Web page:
Dumars wasn't the greatest drafter in round 1, but he did nail many of his 2nd round picks, getting Mehmet Okur with the 38th pick of the 2001 draft. The groundwork for the 2004 championship team and the Rasheed Wallace trade was laid at this point. How did Dumars expand on that in the '01-'02 season? He started by trading 2 2nd-rounders to Toronto for Zelly Rebraca, a capable backup C who ended up part of the Rasheed Wallace trade.


The next move was a classic example of a something-for-nothing trade that Dumars utilized to turn the Pistons from also rans into contenders.
John Wallace --> Phoenix, was next to useless at this point in his career
Jud Beuchler --> Phoenix, a 3PT specialist who did nothing else and was basically done
Cliff Robinson --> Detroit, starting PF for 2 yrs, capable stretch-4 and defender, traded

Dumars rounded out the roster moves of the '01-'02 season by picking up Jon Barry & a draft pick (who became Delfino) for Mateen Cleaves, and then drafted Tayshaun Prince with the 23rd overall pick. Looking to build off of the 50 wins of the previous season, Dumars used the mid-level exemption to sign Chauncey Billups and then followed that by making another key move that helped build the championship team.
Jerry Stackhouse --> Washington, played a couple of solid years before being traded

Brian Cardinal --> Washington, played 5 games & got waived, career backup elsewhere
Ratko Varda --> Washington, waived
Rip Hamilton --> Detroit, played here 9 seasons, usually leading the team in scoring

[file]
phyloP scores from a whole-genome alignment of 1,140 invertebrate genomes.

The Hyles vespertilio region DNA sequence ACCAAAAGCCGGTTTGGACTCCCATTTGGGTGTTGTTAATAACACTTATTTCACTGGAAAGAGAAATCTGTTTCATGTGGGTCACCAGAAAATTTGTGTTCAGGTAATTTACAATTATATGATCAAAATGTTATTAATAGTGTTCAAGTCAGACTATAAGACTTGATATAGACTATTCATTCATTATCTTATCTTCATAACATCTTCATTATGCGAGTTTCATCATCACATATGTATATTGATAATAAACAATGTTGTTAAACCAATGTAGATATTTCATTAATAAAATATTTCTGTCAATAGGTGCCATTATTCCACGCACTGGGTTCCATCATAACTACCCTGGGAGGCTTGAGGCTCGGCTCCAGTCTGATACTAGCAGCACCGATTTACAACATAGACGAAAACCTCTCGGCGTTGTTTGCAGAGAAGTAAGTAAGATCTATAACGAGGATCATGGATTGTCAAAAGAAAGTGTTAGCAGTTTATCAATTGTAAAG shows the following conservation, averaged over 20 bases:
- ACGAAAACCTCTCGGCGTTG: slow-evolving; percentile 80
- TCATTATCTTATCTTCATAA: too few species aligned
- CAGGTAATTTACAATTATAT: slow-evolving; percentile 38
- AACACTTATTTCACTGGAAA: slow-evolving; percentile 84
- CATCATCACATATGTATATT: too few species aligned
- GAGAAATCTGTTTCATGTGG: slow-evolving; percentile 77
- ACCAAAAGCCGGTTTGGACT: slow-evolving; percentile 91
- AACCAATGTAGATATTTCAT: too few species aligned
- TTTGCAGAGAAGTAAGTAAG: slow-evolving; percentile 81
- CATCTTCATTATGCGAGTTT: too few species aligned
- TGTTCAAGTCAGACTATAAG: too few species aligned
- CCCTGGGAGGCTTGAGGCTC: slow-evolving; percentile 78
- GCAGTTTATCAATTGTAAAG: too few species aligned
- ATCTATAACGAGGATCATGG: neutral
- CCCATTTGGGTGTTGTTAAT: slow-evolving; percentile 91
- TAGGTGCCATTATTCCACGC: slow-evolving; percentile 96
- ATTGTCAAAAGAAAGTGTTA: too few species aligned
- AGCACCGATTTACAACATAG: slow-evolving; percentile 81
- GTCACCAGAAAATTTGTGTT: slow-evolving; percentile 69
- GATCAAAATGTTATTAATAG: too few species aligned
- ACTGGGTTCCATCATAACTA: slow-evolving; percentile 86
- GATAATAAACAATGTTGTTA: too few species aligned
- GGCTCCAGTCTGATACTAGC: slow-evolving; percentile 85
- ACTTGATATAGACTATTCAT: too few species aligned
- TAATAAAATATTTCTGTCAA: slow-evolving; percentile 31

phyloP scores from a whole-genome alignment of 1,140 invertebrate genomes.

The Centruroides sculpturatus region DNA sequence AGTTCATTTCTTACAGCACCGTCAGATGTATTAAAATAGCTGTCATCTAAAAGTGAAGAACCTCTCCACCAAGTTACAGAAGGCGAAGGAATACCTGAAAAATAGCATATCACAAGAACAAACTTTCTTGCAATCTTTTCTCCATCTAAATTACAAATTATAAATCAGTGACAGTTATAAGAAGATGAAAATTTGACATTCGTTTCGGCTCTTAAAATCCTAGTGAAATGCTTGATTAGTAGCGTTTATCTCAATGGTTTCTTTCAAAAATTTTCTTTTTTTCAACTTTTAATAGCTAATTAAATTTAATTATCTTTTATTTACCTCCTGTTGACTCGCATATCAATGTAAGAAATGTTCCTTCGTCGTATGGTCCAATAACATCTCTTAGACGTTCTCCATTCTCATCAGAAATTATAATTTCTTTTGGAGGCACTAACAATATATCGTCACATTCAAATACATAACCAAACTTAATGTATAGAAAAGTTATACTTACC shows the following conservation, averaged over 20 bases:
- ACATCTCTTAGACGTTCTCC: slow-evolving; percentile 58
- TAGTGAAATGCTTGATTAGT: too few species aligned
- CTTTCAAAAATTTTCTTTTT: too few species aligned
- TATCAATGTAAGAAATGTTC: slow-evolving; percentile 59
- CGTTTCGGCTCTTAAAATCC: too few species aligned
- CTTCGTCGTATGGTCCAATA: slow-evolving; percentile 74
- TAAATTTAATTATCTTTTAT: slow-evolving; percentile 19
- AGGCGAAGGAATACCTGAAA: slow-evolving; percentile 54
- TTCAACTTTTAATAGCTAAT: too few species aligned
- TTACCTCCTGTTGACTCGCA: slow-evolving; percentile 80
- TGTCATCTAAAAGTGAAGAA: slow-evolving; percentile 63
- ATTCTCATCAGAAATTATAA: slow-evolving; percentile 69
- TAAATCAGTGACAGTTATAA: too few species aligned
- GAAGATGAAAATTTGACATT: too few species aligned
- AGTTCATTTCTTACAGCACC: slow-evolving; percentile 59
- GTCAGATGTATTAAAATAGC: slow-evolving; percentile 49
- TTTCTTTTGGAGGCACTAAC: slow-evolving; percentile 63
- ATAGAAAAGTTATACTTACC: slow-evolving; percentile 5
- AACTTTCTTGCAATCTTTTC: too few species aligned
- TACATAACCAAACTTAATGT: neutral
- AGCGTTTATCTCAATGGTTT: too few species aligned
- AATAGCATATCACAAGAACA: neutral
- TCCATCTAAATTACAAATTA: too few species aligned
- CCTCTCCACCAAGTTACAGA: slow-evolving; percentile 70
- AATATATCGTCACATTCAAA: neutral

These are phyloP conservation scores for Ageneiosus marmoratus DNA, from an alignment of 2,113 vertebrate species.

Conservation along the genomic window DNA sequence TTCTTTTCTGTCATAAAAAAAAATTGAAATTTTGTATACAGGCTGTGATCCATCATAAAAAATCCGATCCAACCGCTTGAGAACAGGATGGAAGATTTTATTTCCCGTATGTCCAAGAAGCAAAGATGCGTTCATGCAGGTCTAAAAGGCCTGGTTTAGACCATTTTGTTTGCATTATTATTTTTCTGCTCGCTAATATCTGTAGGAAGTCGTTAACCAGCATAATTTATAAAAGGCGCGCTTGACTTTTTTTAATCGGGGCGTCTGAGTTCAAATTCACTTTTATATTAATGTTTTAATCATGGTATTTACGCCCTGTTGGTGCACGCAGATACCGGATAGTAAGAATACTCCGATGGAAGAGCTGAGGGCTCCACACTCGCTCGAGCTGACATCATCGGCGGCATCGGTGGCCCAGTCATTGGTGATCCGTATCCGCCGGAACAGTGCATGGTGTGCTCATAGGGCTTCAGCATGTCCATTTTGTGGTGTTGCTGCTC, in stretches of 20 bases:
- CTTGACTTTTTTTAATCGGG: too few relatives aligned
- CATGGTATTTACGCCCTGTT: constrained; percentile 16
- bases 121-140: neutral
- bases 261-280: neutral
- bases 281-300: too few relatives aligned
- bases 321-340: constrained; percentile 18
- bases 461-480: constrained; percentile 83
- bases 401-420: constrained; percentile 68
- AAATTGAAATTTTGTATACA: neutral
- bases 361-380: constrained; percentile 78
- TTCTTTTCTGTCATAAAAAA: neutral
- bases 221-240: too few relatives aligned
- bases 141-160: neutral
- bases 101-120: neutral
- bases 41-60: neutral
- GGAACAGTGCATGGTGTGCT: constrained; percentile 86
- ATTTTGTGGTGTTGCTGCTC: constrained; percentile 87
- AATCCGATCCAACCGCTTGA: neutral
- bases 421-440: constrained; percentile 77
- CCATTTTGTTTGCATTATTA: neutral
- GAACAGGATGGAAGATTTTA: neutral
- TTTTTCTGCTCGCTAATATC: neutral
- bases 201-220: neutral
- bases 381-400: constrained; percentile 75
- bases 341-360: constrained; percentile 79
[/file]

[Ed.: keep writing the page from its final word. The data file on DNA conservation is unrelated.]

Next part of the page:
Hubert Davis --> Detroit, played 3 games, got waived
Bobby Simmons --> Detroit, waived



Stackhouse was Detroit's leading scorer, averaging NEARLY 30 ppg one season, but he seemed to disappear in the playoffs. Hamilton was possibly less talented a scorer, but he was more reliable and provided better spacing with his midrange game. Chauncey was famously a steal for the MLE. That Pistons team won 50 games again and made it to the Eastern Conference Finals for the first time since 1991. Like the '91 ECF, they were swept. Clearly they needed one more piece to get over the hump, and owning the Grizzlies' #2 overall pick might have been that piece except Dumars drafted Darko.

Detroit needed one more big piece to be seriously considered a contender. They couldn't get past New Jersey, let alone match up with any of the Western Conference elite. That led to the deadline deal that became the linchpin of the Pistons' 2004 title contention: The Rasheed Wallace Trade. I'm including the sources of each player involved in the trade so you can more fully appreciate the moves that led up to it.
Chucky Atkins (acquired in Grant Hill S&T) --> Boston, started at PG for the final 3rd of the season for Boston before being traded to LA for, among other things, the Rondo pick